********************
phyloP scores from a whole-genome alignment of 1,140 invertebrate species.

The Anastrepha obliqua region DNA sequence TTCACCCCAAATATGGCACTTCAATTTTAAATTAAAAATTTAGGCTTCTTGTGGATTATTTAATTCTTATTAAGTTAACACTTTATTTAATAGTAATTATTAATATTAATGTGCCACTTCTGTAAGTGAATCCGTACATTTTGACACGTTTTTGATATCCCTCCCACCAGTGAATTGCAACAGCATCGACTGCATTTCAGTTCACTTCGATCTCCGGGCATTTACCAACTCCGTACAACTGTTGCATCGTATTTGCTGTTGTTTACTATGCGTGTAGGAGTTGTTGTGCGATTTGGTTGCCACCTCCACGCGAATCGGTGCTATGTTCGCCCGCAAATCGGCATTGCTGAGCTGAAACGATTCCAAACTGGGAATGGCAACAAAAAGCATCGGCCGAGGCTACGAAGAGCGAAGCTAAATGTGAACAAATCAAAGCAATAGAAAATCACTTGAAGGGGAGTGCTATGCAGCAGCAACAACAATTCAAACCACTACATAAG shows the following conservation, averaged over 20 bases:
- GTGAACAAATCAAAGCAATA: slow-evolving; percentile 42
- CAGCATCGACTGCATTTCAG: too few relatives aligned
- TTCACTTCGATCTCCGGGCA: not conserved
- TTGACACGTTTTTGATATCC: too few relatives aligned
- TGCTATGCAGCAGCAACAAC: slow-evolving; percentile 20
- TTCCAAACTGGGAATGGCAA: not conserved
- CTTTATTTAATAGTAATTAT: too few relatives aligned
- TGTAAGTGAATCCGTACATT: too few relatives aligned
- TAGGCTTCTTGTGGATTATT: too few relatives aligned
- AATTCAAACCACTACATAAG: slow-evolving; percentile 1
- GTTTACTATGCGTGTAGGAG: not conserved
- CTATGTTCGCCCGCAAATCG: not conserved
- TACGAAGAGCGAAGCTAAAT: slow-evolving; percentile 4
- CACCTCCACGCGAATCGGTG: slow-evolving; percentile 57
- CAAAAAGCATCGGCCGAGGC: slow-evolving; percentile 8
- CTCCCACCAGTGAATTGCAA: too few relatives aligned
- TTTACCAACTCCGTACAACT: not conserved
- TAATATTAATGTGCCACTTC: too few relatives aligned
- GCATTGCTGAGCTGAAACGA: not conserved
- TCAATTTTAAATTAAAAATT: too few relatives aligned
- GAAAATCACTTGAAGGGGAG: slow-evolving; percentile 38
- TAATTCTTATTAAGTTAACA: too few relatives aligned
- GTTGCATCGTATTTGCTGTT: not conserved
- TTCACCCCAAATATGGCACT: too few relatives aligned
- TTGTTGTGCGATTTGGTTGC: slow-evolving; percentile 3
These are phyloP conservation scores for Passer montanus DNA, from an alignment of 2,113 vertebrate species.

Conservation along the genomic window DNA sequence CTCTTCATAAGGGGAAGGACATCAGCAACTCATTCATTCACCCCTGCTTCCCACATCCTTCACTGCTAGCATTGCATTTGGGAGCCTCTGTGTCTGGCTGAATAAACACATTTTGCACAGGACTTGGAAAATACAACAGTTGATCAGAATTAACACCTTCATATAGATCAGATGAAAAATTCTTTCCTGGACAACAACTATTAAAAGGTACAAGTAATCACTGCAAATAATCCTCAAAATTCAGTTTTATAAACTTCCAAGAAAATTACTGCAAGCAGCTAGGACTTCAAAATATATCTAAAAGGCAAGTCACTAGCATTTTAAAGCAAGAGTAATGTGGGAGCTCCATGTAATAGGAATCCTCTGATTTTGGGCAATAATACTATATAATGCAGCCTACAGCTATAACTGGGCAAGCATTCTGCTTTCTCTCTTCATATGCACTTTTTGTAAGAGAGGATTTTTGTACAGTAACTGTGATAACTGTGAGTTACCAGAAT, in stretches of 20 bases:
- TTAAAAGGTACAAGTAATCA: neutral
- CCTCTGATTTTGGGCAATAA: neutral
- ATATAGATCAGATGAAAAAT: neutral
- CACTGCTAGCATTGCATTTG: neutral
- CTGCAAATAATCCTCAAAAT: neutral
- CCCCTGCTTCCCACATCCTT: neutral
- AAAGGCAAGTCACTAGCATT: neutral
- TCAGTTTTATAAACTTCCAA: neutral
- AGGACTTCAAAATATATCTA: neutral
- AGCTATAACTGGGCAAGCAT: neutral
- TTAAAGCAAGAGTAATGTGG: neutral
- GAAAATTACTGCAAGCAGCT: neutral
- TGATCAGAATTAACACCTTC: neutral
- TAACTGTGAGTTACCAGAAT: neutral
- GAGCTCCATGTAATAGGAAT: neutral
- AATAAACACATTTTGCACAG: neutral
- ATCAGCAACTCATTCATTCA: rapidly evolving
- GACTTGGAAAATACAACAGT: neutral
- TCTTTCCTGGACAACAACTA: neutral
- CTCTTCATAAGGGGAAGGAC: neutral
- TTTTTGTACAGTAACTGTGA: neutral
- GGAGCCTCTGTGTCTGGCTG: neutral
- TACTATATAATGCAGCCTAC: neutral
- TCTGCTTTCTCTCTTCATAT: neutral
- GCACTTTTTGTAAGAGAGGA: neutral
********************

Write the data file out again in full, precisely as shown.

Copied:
phyloP scores from a whole-genome alignment of 1,140 invertebrate species.

The Anastrepha obliqua region DNA sequence TTCACCCCAAATATGGCACTTCAATTTTAAATTAAAAATTTAGGCTTCTTGTGGATTATTTAATTCTTATTAAGTTAACACTTTATTTAATAGTAATTATTAATATTAATGTGCCACTTCTGTAAGTGAATCCGTACATTTTGACACGTTTTTGATATCCCTCCCACCAGTGAATTGCAACAGCATCGACTGCATTTCAGTTCACTTCGATCTCCGGGCATTTACCAACTCCGTACAACTGTTGCATCGTATTTGCTGTTGTTTACTATGCGTGTAGGAGTTGTTGTGCGATTTGGTTGCCACCTCCACGCGAATCGGTGCTATGTTCGCCCGCAAATCGGCATTGCTGAGCTGAAACGATTCCAAACTGGGAATGGCAACAAAAAGCATCGGCCGAGGCTACGAAGAGCGAAGCTAAATGTGAACAAATCAAAGCAATAGAAAATCACTTGAAGGGGAGTGCTATGCAGCAGCAACAACAATTCAAACCACTACATAAG shows the following conservation, averaged over 20 bases:
- GTGAACAAATCAAAGCAATA: slow-evolving; percentile 42
- CAGCATCGACTGCATTTCAG: too few relatives aligned
- TTCACTTCGATCTCCGGGCA: not conserved
- TTGACACGTTTTTGATATCC: too few relatives aligned
- TGCTATGCAGCAGCAACAAC: slow-evolving; percentile 20
- TTCCAAACTGGGAATGGCAA: not conserved
- CTTTATTTAATAGTAATTAT: too few relatives aligned
- TGTAAGTGAATCCGTACATT: too few relatives aligned
- TAGGCTTCTTGTGGATTATT: too few relatives aligned
- AATTCAAACCACTACATAAG: slow-evolving; percentile 1
- GTTTACTATGCGTGTAGGAG: not conserved
- CTATGTTCGCCCGCAAATCG: not conserved
- TACGAAGAGCGAAGCTAAAT: slow-evolving; percentile 4
- CACCTCCACGCGAATCGGTG: slow-evolving; percentile 57
- CAAAAAGCATCGGCCGAGGC: slow-evolving; percentile 8
- CTCCCACCAGTGAATTGCAA: too few relatives aligned
- TTTACCAACTCCGTACAACT: not conserved
- TAATATTAATGTGCCACTTC: too few relatives aligned
- GCATTGCTGAGCTGAAACGA: not conserved
- TCAATTTTAAATTAAAAATT: too few relatives aligned
- GAAAATCACTTGAAGGGGAG: slow-evolving; percentile 38
- TAATTCTTATTAAGTTAACA: too few relatives aligned
- GTTGCATCGTATTTGCTGTT: not conserved
- TTCACCCCAAATATGGCACT: too few relatives aligned
- TTGTTGTGCGATTTGGTTGC: slow-evolving; percentile 3
These are phyloP conservation scores for Passer montanus DNA, from an alignment of 2,113 vertebrate species.

Conservation along the genomic window DNA sequence CTCTTCATAAGGGGAAGGACATCAGCAACTCATTCATTCACCCCTGCTTCCCACATCCTTCACTGCTAGCATTGCATTTGGGAGCCTCTGTGTCTGGCTGAATAAACACATTTTGCACAGGACTTGGAAAATACAACAGTTGATCAGAATTAACACCTTCATATAGATCAGATGAAAAATTCTTTCCTGGACAACAACTATTAAAAGGTACAAGTAATCACTGCAAATAATCCTCAAAATTCAGTTTTATAAACTTCCAAGAAAATTACTGCAAGCAGCTAGGACTTCAAAATATATCTAAAAGGCAAGTCACTAGCATTTTAAAGCAAGAGTAATGTGGGAGCTCCATGTAATAGGAATCCTCTGATTTTGGGCAATAATACTATATAATGCAGCCTACAGCTATAACTGGGCAAGCATTCTGCTTTCTCTCTTCATATGCACTTTTTGTAAGAGAGGATTTTTGTACAGTAACTGTGATAACTGTGAGTTACCAGAAT, in stretches of 20 bases:
- TTAAAAGGTACAAGTAATCA: neutral
- CCTCTGATTTTGGGCAATAA: neutral
- ATATAGATCAGATGAAAAAT: neutral
- CACTGCTAGCATTGCATTTG: neutral
- CTGCAAATAATCCTCAAAAT: neutral
- CCCCTGCTTCCCACATCCTT: neutral
- AAAGGCAAGTCACTAGCATT: neutral
- TCAGTTTTATAAACTTCCAA: neutral
- AGGACTTCAAAATATATCTA: neutral
- AGCTATAACTGGGCAAGCAT: neutral
- TTAAAGCAAGAGTAATGTGG: neutral
- GAAAATTACTGCAAGCAGCT: neutral
- TGATCAGAATTAACACCTTC: neutral
- TAACTGTGAGTTACCAGAAT: neutral
- GAGCTCCATGTAATAGGAAT: neutral
- AATAAACACATTTTGCACAG: neutral
- ATCAGCAACTCATTCATTCA: rapidly evolving
- GACTTGGAAAATACAACAGT: neutral
- TCTTTCCTGGACAACAACTA: neutral
- CTCTTCATAAGGGGAAGGAC: neutral
- TTTTTGTACAGTAACTGTGA: neutral
- GGAGCCTCTGTGTCTGGCTG: neutral
- TACTATATAATGCAGCCTAC: neutral
- TCTGCTTTCTCTCTTCATAT: neutral
- GCACTTTTTGTAAGAGAGGA: neutral